The BBC reports that,
The UK’s senior counter terrorism police officer has questioned the value of stop-and-search powers.
Andy Hayman, the Metropolitan Police’s assistant commissioner responsible for anti-terror probes, said few arrests or charges arose from such searches. [under s44 Terrorism Act 2000]
“It is very unlikely that a terrorist is going to be carrying bomb-making equipment around… in the street,” he told a London police authority hearing.
It was “a big price to pay” given some people feel unfairly targeted, he said.
Mr Hayman said the powers were well intended, “to try and prevent, deter and disrupt terrorist activity”.
He added: “But we have to question the way we use a power that causes so much pain to the community we serve but results in so few arrests or charges. Is it worth it?”
In a press statement, Toby Harris, MPA member with special responsibilities for counter-terrorism, said: “The very clear message from Londoners through the MPA counter-terrorism hearings has been that there is real unease over the disproportionate and inconsistent use of this power.”
You can view the statistics for 2004/5 in a document (668Kb PDF) available from the Home Office website. In summary:
- there were 21,142 searches of vehicle occupants under s44(1), leading to 35 arrests in connection with terrorism and 240 arrests under other legislation (i.e. 1.3% of searches led to arrests); and,
- there were 10,941 searches of pedestrians under s44(2), leading to 24 arrests in connection with terrorism and 112 under other legislation (i.e. 1.2% of searches led to arrests).
I’m not sure what proportion of stops and searches ‘should’ result in an arrest but, in comparison, 11% of searches under PACE resulted in an arrest.Some statistics for arrests and charges under the Act, from 11 September 2001 until 30 September 2005, are also available from the Home Office website. Roughly half were released without charge.
People who have been stopped and searched under s44 include:
- Walter Wolfgang, a heckler at the Labour Party conference (see also Sussex Police), was just ‘stopped’;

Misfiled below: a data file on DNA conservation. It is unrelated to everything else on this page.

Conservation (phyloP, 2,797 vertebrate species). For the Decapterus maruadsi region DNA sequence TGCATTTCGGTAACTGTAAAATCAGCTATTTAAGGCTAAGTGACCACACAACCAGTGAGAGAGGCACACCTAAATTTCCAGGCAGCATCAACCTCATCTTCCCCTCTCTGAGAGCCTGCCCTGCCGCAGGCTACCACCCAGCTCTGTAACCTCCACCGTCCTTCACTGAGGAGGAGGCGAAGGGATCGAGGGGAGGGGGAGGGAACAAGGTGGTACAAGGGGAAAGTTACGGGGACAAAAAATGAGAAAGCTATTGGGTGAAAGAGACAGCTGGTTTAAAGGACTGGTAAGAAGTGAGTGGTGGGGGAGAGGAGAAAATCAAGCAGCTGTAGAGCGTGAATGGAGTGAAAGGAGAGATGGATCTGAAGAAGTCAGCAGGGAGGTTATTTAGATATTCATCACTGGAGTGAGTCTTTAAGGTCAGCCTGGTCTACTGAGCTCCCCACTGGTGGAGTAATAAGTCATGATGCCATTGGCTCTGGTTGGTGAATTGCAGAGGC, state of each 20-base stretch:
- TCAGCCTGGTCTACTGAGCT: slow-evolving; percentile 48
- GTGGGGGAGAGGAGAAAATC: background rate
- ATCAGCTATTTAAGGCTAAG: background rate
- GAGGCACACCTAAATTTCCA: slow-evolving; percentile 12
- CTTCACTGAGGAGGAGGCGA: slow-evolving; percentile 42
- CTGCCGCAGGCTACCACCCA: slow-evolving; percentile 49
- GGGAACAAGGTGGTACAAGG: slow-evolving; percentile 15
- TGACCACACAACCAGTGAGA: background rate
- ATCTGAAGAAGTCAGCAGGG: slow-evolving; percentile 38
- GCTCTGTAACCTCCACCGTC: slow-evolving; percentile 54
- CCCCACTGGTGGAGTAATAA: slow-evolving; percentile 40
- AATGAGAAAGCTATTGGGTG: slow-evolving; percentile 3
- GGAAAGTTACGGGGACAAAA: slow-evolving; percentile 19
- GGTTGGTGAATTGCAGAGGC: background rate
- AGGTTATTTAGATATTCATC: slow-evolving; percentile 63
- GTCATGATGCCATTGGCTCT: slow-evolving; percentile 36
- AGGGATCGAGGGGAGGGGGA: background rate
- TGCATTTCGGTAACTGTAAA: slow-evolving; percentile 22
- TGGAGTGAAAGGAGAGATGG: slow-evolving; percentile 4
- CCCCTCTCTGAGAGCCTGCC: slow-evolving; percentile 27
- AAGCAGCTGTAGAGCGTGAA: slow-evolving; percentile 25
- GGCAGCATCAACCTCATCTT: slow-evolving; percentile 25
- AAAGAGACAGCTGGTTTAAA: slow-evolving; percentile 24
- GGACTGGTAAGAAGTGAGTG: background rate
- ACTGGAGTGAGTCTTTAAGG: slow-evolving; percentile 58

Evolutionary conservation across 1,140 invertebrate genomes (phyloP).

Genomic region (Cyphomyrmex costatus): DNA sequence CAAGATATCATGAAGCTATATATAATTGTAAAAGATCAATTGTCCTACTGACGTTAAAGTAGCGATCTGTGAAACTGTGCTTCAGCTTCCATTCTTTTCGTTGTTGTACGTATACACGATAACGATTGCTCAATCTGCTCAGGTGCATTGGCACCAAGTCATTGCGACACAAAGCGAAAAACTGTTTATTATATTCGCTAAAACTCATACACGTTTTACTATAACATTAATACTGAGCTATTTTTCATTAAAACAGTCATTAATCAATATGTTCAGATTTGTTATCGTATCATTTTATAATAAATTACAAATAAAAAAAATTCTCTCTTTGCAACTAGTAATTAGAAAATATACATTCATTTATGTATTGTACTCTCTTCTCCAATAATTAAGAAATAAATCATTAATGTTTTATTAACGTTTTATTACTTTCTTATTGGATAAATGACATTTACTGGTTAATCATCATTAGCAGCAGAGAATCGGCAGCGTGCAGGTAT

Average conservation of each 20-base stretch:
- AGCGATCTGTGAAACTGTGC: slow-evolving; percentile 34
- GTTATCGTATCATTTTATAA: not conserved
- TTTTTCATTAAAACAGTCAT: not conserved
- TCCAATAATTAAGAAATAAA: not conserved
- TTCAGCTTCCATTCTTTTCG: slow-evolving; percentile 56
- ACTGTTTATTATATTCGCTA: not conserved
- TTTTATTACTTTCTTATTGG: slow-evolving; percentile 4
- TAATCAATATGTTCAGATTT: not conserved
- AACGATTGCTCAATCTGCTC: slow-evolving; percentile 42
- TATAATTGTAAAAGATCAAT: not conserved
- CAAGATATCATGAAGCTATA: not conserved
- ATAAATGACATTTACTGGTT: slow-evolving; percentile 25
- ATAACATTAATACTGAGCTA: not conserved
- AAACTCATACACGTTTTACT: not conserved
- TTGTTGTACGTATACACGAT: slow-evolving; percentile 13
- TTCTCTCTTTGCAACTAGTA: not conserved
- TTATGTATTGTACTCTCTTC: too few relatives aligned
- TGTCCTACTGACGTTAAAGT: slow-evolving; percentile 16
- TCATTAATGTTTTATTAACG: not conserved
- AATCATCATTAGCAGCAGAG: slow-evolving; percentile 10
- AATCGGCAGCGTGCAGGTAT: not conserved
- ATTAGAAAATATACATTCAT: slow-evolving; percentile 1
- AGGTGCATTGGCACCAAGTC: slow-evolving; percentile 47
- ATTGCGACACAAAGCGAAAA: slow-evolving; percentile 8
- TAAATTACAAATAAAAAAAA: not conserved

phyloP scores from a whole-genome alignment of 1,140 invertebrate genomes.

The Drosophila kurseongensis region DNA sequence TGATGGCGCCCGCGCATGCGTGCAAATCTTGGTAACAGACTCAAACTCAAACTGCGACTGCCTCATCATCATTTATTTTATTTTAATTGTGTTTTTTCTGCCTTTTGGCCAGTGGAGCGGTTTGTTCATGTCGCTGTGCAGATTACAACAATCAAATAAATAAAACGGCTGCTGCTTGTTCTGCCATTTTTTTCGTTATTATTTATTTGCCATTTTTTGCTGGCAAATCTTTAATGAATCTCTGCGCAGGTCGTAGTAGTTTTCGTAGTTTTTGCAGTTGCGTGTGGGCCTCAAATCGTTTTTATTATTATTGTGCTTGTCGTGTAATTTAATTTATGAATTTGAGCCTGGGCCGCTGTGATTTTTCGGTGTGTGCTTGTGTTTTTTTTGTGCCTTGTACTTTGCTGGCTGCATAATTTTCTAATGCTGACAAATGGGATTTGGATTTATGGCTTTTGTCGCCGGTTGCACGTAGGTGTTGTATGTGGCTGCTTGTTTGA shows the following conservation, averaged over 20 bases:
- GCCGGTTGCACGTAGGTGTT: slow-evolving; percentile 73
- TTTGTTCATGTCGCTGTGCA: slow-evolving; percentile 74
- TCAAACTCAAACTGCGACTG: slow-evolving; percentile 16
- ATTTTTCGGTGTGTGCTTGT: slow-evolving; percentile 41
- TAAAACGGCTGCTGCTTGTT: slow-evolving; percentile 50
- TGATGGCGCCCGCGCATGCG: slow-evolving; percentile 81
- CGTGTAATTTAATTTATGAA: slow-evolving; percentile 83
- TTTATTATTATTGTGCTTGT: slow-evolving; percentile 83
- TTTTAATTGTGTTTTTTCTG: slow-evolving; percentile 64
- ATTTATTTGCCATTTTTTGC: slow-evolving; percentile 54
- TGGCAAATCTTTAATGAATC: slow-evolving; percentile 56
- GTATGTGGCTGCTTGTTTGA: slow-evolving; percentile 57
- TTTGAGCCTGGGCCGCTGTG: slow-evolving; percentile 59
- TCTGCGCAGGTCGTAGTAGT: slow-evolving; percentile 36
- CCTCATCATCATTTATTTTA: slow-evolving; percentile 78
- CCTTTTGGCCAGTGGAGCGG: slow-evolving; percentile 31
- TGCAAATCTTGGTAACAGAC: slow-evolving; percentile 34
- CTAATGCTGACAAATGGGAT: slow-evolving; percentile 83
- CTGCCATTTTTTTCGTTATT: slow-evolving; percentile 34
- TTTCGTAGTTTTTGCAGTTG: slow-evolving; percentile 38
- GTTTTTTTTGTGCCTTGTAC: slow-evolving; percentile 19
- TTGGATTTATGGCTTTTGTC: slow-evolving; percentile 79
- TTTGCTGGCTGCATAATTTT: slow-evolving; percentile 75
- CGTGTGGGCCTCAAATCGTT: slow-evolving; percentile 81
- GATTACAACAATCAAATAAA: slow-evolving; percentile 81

- Mark Wallace, a campaigner against ID cards at the Labour Party conference (426 people were stopped under section 44 and none was charged or convicted);
- John Catt, stopped for “carrying plackard [sic] and T-shirt with anti-Blair info”, the purpose of the stop and search was stated as “terrorism”;
- David Mery, because they found his behaviour suspicious.
But s45 says,
45. – (1) The power conferred by an authorisation under section 44(1) or (2)-
(a) may be exercised only for the purpose of searching for articles of a kind which could be used in connection with terrorism, and
(b) may be exercised whether or not the constable has grounds for suspecting the presence of articles of that kind.
I have to wonder if the police really believe that hecklers and protestors would be carrying articles that could be used in connection with terrorism.
Liberty has published guidance on what you may do in the event of being subjected to a stop and search under s44.
The BBC reports that,
Two terror suspects who breached control orders and went missing earlier this year are still on the run, Home Secretary John Reid has revealed.
Er… sort of. One of them somehow disappeared before he was served with the order, so the “order is therefore not in operation“. He breached the obligations of an earlier order that was to be quashed by the courts (see below).
One of the men went on the run about four months ago. The other disappeared more than two months ago. [We were informed in October]